From this graph we can see that sine has the same range that cosine does. In general

          \[ - R \le R\sin \left( {\omega \,x} \right) \le R\]

          As with cosine, sine itself will never be larger than 1 and never smaller than -1.

        5. \(\displaystyle y = \sin \left( {\frac{x}{3}} \right)\)
          Show Solution

          So, in this case we don’t have just an \(x\) inside the parenthesis. Just as in the case of cosine we can get the period of \(\sin \left( {\omega \,x} \right)\) by using

          \[\text{Period}=\frac{2\pi }{\omega }=\frac{2\pi }{{}^{1}/{}_{3}}=6\pi \]

          In this case the curve will repeat every \(6\pi \). So, for this graph I’ll change the range to \( - 6\pi \le x \le 6\pi \) so we can get at least two traces of the curve showing. Here is the graph.

        6. \(y = \tan \left( x \right)\)
          Show Solution

          In the case of tangent, we have to be careful when plugging \(x\)’s in since tangent doesn’t exist wherever cosine is zero (remember that \(\tan x = \frac{{\sin x}}{{\cos x}}\)). Tangent will not exist at

          \[x = \cdots , - \frac{{5\pi }}{2}, - \frac{{3\pi }}{2}, - \frac{\pi }{2},\frac{\pi }{2},\frac{{3\pi }}{2},\frac{{5\pi }}{2}, \ldots \]

          and the graph will have asymptotes at these points. Here is the graph of tangent on the range \( - \frac{{5\pi }}{2} < x < \frac{{5\pi }}{2}\).

          Finally, a couple of quick properties about \(R\tan \left( {\omega \,x} \right)\).

          \[\begin{array}{c} - \infty < R\tan \left( {\omega \,x} \right) < \infty \\ {\rm{Period}} = \displaystyle \frac{\pi }{\omega }\end{array}\]

          For the period remember that \(\tan \left( x \right)\) has a period of \(\pi \) unlike sine and cosine and that accounts for the absence of the 2 in the numerator that was there for sine and cosine.

        7. \(y = \sec \left( x \right)\)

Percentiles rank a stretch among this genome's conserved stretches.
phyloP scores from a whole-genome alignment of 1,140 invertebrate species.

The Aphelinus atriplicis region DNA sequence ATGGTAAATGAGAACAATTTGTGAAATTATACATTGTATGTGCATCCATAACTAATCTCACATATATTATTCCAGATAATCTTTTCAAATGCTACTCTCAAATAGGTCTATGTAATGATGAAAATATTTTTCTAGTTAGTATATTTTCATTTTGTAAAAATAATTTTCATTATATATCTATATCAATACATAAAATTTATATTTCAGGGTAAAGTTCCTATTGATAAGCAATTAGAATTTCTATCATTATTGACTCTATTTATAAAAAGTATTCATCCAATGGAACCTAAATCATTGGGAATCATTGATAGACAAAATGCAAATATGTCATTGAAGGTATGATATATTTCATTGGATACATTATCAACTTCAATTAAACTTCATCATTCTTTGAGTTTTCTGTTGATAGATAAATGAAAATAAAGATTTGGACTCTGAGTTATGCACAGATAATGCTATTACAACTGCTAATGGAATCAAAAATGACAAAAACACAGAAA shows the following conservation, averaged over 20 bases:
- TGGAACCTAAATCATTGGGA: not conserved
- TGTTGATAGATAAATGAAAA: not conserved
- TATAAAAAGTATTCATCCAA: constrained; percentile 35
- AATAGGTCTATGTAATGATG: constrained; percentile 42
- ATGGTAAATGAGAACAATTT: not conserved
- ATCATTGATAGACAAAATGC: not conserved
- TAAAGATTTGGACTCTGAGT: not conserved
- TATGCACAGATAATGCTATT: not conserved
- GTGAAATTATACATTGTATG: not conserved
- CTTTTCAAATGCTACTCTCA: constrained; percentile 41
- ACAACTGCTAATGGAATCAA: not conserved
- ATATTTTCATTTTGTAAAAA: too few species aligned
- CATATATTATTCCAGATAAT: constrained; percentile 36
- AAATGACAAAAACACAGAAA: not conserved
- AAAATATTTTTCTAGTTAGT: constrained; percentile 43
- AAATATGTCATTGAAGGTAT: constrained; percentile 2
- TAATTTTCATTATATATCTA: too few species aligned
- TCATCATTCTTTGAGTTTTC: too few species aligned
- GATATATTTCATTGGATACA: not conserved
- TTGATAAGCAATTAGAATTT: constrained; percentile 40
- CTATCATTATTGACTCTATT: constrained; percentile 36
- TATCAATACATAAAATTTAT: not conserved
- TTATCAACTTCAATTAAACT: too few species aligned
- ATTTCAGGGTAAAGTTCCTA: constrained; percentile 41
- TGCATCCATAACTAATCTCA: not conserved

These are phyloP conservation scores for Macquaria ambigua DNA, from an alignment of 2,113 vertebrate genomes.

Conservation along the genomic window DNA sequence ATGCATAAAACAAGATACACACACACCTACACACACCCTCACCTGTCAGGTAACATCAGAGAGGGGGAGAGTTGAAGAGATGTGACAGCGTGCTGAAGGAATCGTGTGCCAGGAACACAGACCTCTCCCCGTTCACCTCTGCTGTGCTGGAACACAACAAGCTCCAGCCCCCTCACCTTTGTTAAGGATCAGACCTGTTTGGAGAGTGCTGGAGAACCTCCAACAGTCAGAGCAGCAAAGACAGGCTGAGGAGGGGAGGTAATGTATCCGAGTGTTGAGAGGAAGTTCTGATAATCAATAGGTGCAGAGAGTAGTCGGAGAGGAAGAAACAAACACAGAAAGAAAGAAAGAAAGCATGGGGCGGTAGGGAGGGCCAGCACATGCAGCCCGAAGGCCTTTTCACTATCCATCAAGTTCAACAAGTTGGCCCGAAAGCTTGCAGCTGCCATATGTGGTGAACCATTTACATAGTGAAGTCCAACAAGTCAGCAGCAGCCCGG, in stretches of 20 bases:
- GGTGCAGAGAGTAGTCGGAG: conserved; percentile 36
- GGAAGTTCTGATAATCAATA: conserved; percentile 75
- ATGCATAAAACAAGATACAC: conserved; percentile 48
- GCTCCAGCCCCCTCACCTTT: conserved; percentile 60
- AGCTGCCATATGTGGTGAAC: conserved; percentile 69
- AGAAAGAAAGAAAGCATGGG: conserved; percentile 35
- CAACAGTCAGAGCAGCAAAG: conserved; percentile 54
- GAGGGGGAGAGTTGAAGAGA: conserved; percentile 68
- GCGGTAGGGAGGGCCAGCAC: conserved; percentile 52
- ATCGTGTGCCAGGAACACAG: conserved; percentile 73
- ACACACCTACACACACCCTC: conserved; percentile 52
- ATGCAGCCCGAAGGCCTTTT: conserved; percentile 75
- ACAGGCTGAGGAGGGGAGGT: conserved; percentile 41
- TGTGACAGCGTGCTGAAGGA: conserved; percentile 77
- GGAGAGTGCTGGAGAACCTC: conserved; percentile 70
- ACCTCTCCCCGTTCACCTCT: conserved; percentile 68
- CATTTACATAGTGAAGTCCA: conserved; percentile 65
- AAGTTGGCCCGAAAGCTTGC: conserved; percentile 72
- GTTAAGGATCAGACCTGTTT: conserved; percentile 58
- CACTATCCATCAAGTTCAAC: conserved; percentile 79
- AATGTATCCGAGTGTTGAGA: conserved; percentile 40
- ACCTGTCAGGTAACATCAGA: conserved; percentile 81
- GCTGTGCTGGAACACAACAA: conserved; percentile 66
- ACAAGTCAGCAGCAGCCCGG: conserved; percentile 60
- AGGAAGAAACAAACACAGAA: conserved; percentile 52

Show Solution

          As with tangent we will have to avoid \(x\)’s for which cosine is zero (remember that \(\sec x = \frac{1}{{\cos x}}\)). Secant will not exist at

          \[x = \cdots , - \frac{{5\pi }}{2}, - \frac{{3\pi }}{2}, - \frac{\pi }{2},\frac{\pi }{2},\frac{{3\pi }}{2},\frac{{5\pi }}{2}, \ldots \]

          and the graph will have asymptotes at these points. Here is the graph of secant on the range \( - \frac{{5\pi }}{2} < x < \frac{{5\pi }}{2}\).

          Notice that the graph is always greater than 1 or less than -1. This should not be terribly surprising. Recall that \( - 1 \le \cos \left( x \right) \le 1\). So, 1 divided by something less than 1 will be greater than 1. Also, \({1}/{\pm 1}=\pm 1\) and so we get the following ranges out of secant.

          \[R\sec \left( {\omega \,x} \right) \ge R\hspace{0.5in}{\rm{and}}\hspace{0.55in}R\sec \left( {\omega \,x} \right) \le - R\]
        8. \(y = \csc \left( x \right)\)
          Show Solution

          For this graph we will have to avoid \(x\)’s where sine is zero \(\left( {\csc x = \frac{1}{{\sin x}}} \right)\). So, the graph of cosecant will not exist for

          \[x = \cdots , - 2\pi , - \pi ,0,\pi ,2\pi , \cdots \]

          Here is the graph of cosecant.

          Cosecant will have the same range as secant.

          \[R\csc \left( {\omega \,x} \right) \ge R\hspace{0.5in}{\rm{and}}\hspace{0.5in}R\csc \left( {\omega \,x} \right) \le - R\]
        9. \(y = \cot \left( x \right)\)
          Show Solution

          Cotangent must avoid

          \[x = \cdots , - 2\pi , - \pi ,0,\pi ,2\pi , \cdots \]

          since we will have division by zero at these points. Here is the graph.

          Cotangent has the following range.

          \[ - \infty < R\cot \left( {\omega \,x} \right) < \infty \]